Ultima Thule

In ancient times the northernmost region of the habitable world - hence, any distant, unknown or mysterious land.

Friday, February 18, 2005

Chernobyl to get a new cover

By Aussiegirl

The following news from
a news site in Moscow:

Work has begun to repair the sarcophagus that was hastily built in 1986 to contain the radioactive debris of Chernobyl's No. 4 reactor, after experts warned it was so old it could collapse at any minute.

Workers will only be able to spend a few minutes at a time at the site, which is still spewing radiation, so they will have to plan out each step of the reconstruction in detail, the Vesti news program reported.
Plans to repair the shelter were underway for several years, but it was only recently, with Ukrainian President Viktor Yushchenko elected in December, that the funding was found.

With the inauguration last month of President Yushchenko, a pro-Western former opposition leader, new authorities have taken power in Ukraine who enjoy enormous American and European goodwill. As a result, financial backing for the project came from abroad.

Repair plans include adding a second shelter around the old one. "Shelter 2" is a huge 19,800-ton steel arch designed to be assembled nearby, then slid into place on rails to minimize workers' radiation exposure. The sarcophagus is designed to last at least 100 years, providing improved conditions for further stabilization work and eventual cleanup of radioactive debris isolated inside.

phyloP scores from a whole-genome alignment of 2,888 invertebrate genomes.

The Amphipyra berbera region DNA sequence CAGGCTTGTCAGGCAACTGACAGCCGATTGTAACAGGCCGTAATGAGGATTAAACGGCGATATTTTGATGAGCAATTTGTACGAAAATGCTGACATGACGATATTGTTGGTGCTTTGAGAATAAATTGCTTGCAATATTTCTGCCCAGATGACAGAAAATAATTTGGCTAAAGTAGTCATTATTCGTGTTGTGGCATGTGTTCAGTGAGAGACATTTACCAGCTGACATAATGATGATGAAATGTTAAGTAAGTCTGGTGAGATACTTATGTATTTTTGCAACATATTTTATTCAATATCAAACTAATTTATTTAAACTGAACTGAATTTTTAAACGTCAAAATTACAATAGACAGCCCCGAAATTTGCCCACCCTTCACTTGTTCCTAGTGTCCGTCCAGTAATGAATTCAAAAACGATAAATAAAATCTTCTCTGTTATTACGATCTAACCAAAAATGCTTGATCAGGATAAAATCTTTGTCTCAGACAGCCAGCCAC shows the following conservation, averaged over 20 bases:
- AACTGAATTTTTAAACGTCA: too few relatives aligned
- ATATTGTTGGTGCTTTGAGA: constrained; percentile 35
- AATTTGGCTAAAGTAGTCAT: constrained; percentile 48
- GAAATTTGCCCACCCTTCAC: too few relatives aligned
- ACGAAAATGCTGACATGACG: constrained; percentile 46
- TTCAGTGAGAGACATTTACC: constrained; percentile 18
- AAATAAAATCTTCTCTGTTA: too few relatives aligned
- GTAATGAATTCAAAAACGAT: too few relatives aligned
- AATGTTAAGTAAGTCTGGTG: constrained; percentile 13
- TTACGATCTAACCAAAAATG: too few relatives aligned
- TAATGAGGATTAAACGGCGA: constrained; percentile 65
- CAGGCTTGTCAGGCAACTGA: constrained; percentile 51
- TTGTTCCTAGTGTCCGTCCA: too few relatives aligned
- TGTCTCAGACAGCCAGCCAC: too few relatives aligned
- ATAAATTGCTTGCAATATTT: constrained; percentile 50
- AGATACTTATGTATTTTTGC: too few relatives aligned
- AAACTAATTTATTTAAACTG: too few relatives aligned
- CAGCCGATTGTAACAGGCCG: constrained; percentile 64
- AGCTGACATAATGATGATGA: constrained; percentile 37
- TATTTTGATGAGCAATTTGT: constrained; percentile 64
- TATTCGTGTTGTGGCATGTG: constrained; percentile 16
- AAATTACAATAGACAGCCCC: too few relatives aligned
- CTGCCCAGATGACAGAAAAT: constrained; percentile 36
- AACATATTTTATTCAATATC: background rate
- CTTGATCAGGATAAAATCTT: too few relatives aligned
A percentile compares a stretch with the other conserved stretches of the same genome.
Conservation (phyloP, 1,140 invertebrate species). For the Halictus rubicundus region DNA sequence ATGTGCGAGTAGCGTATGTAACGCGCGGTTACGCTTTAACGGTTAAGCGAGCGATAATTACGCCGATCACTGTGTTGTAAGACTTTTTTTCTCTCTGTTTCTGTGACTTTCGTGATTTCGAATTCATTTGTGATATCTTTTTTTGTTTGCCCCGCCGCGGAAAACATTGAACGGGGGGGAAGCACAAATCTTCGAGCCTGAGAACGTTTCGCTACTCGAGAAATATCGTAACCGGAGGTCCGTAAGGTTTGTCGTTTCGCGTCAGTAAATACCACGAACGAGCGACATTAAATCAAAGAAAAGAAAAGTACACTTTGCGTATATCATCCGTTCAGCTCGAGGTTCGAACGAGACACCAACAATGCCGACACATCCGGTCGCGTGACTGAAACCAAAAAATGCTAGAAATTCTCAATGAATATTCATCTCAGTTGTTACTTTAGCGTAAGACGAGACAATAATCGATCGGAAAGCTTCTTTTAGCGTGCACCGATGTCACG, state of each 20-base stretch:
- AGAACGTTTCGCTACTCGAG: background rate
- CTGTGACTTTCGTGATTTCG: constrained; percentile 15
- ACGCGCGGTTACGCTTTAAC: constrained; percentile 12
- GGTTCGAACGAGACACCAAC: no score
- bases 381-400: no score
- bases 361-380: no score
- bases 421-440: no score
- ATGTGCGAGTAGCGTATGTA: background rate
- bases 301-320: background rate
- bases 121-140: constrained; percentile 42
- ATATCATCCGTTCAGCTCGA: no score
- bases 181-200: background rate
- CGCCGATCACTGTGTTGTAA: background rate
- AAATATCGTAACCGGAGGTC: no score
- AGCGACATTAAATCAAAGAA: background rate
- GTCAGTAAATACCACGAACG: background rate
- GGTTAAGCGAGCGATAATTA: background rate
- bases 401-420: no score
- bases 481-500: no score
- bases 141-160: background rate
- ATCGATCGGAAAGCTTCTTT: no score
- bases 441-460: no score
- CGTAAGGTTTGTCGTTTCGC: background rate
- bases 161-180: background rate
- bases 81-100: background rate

At 2:37 PM, Blogger BonnieBlueFlag said...

This comment has been removed by a blog administrator.

At 2:40 PM, Blogger BonnieBlueFlag said...

Aussiegirl, your item regarding the new sarcophagus, reminded me that I had heard the following on FOX news the other day. I have been wondering how this scrap metal could possibly be "clean." I also have some doubts about only "clean" scrap being brought out to be sold. As I recall, a large number of trucks filled with scrap metal, were diverted for personal profit with the removal of the 9/11 debris.

Chernobyl metal sold for scrap
From correspondents in Kiev

PIECES of metal from the Chernobyl nuclear power station in northern Ukraine, scene of the world's worst civil nuclear disaster in 1986, are to be sold for scrap.

Olexandre Smyshliayev, the director of the public company, Chernobylskaya, which ran the former power station, today said part of the plant would be cut up and sold by weight to help pay for reinforcing the sarcophagus of the damaged reactor.

He was quoted by the ITAR-TASS news agency as saying all the material to be taken from the site had been tested by the authorities for levels of radiation and had been found to be "clean."

The scrap metal, which will go on sale in March, will come from sections of the plant farthest from the reactor, which is at the heart of the contaminated zone. The director said that no material from the reinforced concrete sarcophagus that surrounds the reactor would be sold.

The sarcophagus is currently threatening to collapse.

Russia could be the biggest customer for the scrap metal as it still operates power stations similar to the one in Chernobyl.

In April 1986, the core of the fourth reactor at the Chernobyl plant exploded and for 10 days spewed radioactive material equivalent to more than 200 Hiroshima bombs into the air, contaminating large swathes of Europe, particularly neighbouring Belarus.

The Soviet government said 31 people were killed on the spot.

According to UN figures, between 15,000 and 30,000 have died since the disaster in 1986 and nearly 6 million people continue to live in contaminated zones.

Chernobyl was finally closed in December 2000 with international financial aid, only part of which has been paid.

The international community has raised more than 720 million euros ($1.19bn) for the construction of a 20,000-tonne steel case to cover the present sarcophagus, which was built in a rush after the accident. That must be completed by 2008.

This story from our news.com.au network [http://www.news.com.au/]
© Herald and Weekly Times


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